Since my Galilee Boat post from last August is one of the more popular posts people come across through web search or other, I thought I would pass along this information I found when browsing a book I purchased in Bethlehem a couple years ago by Miriam Vamosh, Daily Life at the Time of Jesus. Here is an excerpt about the ancient boat discovered at the Sea of Galilee:
- In 1986, the outline of a wood boat was discovered mired in the mud on the northwestern shore of the Sea of Galilee. But its shell-first, mortise-and-tenon method of construction, pottery vessels discovered with it, and the carbon-14 test, the boat could be conclusively dated to the first century CE. … The 24 by 7 foot-long craft, made of seven different species of wood including cypress and cedar, seems to have been continuously repaired over many years by a master craftsman, but in the end was apparently abandoned on the shoreline. Its burial for two thousand years in a muddy, anaerobic environment allowed for the extraordinary state of its preservation (63).
This has been in the news for a few weeks now — an amulet containing the Shema, from Deuteronomy 6:4, was discovered in Austria. It dates from about the third century of our era. “This amulet shows that people of Jewish faith lived in what is today Austria since the Roman Empire.” Universität Wien has more details. The inscription is a Greek transliteration of the Hebrew: ΣΥΜΑ ΙΣΤΡΑΗΛ ΑΔΩNΕ ΕΛΩΗ ΑΔΩN Α (Heb., שמע ישראל יהוה אלהינו יהוה אחד). If you cannot make out the Greek and Hebrew, see the image below.
Through Jim Davila I read an article on the “Jesus Boat,” believed to be 2,000 years old. Just a short note — the picture of the wooden boat at Bible Places may give the impression that this is the boat. The Yigal Allon Centre Museum right next to the Sea of Galilee houses the ancient Galilee boat. Here is a picture I took of the boat from last summer:
In the news, an intact Etruscan tomb has been found. Some of the reports can be found here, here (repeated from first link), and here. I’m sure more news will follow as the details unfold. Here is a quick excerpt from the first article:
The tomb, in the Tuscan town of Civitella Paganico, probably dates from between the 1st and 3rd centuries B.C., when Etruscan power was in decline, Andrea Marcocci, who led digging at the site, told Reuters. …
Inside the tomb, a narrow corridor led to a small burial chamber, about 2 meters long and 1.79 meters wide, he said. It housed about 80 objects including vases and mirrors in bronze and ceramic. Urns holding human remains were also found.
From the third article, Science Daily, there is mention that there was also an inscription with the tomb.
Reports in English are now emerging concerning the recent discovery of the colossal statue of Hadrian. Here are some quick excerpts:
The pieces of this giant monument to Hadrian were found about 5m below ground, among the buried ruins of a bath house on the site Sagalassos, an ancient mountaintop town in southern Turkey.
The statue dates to the early part of Hadrian’s reign. The elaborate decoration on the sandal suggest he was depicted in military garb.
The discovery was made by archaeologists from the Katholieke Universiteit Leuven (Belgium), who, under Waelkens’ direction, have been investigating the site since 1990. Last month [i.e., June] a new excavation campaign started, and the Belgians resumed work at the Roman Bath, focusing on the southeastern corner of the complex.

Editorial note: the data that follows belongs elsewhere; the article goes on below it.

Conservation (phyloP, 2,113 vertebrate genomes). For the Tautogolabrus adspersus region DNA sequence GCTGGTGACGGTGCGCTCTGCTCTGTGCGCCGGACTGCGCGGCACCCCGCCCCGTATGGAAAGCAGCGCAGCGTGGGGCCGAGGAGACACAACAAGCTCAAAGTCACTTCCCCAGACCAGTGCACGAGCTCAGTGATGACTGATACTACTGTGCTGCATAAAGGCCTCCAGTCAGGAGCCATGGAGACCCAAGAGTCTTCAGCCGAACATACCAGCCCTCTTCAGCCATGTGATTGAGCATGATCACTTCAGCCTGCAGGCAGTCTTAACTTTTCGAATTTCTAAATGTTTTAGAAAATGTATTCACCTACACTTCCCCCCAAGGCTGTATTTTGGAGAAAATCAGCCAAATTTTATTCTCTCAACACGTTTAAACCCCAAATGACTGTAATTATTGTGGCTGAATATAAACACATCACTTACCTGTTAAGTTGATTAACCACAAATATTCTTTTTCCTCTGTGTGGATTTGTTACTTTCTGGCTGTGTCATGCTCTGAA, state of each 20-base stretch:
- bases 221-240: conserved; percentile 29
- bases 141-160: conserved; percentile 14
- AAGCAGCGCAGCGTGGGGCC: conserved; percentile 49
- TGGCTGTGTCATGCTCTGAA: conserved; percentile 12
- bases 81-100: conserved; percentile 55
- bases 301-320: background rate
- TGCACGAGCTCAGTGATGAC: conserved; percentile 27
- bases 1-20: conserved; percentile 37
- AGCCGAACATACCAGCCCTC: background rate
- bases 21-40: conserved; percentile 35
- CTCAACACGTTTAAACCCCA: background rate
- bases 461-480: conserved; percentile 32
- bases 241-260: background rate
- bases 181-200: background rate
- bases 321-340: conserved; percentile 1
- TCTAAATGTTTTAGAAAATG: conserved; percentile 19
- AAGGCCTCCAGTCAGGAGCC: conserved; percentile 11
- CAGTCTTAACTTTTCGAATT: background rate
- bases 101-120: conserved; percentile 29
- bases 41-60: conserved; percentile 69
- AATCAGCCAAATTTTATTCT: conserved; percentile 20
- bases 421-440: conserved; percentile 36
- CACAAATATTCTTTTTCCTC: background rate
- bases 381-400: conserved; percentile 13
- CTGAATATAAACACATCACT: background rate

In addition to these links, click the following for more:
HT to Duane Smith at Abnormal Interests.
No, not his actual head… but a statue bust of his. The discovery comes from Sagalassos in Turkey. David at rogueclassicism mentions that it’s “an obviously colossal head of Hadrian at the excavations of the Roman baths at Sagalassos.” No official reports in English yet. HT to Iconoclasm for the heads up (no pun intended). For some of the photos go here.
In my previous post I mentioned the discovery of various archaeological finds in Bulgaria this past weekend. The ring itself has a clear inscription in Greek. It may have been used as an official stamp, since, from what I can read, the letters are depicted in reverse. The inscription reads: ΤΗΡΗΤΟΣ ΣΗΥΣΑ (Τηρητος Σηυσα). Click on the image for a larger view.
Yahoo news reports that an ancient mask of Thrace, among other finds, has been discovered over the weekend. The finds come from Bulgaria. Here’s the scoop:
SOFIA, Bulgaria – A 2,400-year-old golden mask that once belonged to a Thracian king was unearthed in a timber-lined tomb in southeastern Bulgaria, archaeologists said Monday.
The mask, discovered over the weekend, was found in the tomb along with a solid gold ring engraved with a Greek inscription and the portrait of a bearded man.
“These finds confirm the assumption that they are part of the lavish burial of a Thracian king,” said Margarita Tacheva, a professor who was on the dig near the village of, 180 miles east of the capital, .
Georgi Kitov, the team leader, said that they also found a silver rhyton, silver and bronze vessels, pottery and funerary gifts.
“The artifacts belonged to a Thracian ruler from the end of the 4th century. who was buried here,” Kitov added.
According to Kitov, the Thracian civilization was at least equal in terms of development to the ancient Greek one.
The Thracians lived in what is nowand parts of modern Greece, , , and between 4,000 B.C. and the 8th century A.D., when they were assimilated by the invading Slavs.
In 2004, another 2,400-year-old golden mask was unearthed from a Thracian tomb in the same area.
Dozens of Thracian mounds are spread throughout central Bulgaria, which archaeologists have dubbed “the Bulgarian valley of kings” in reference to thenear , home to the tombs of Egyptian Pharaohs.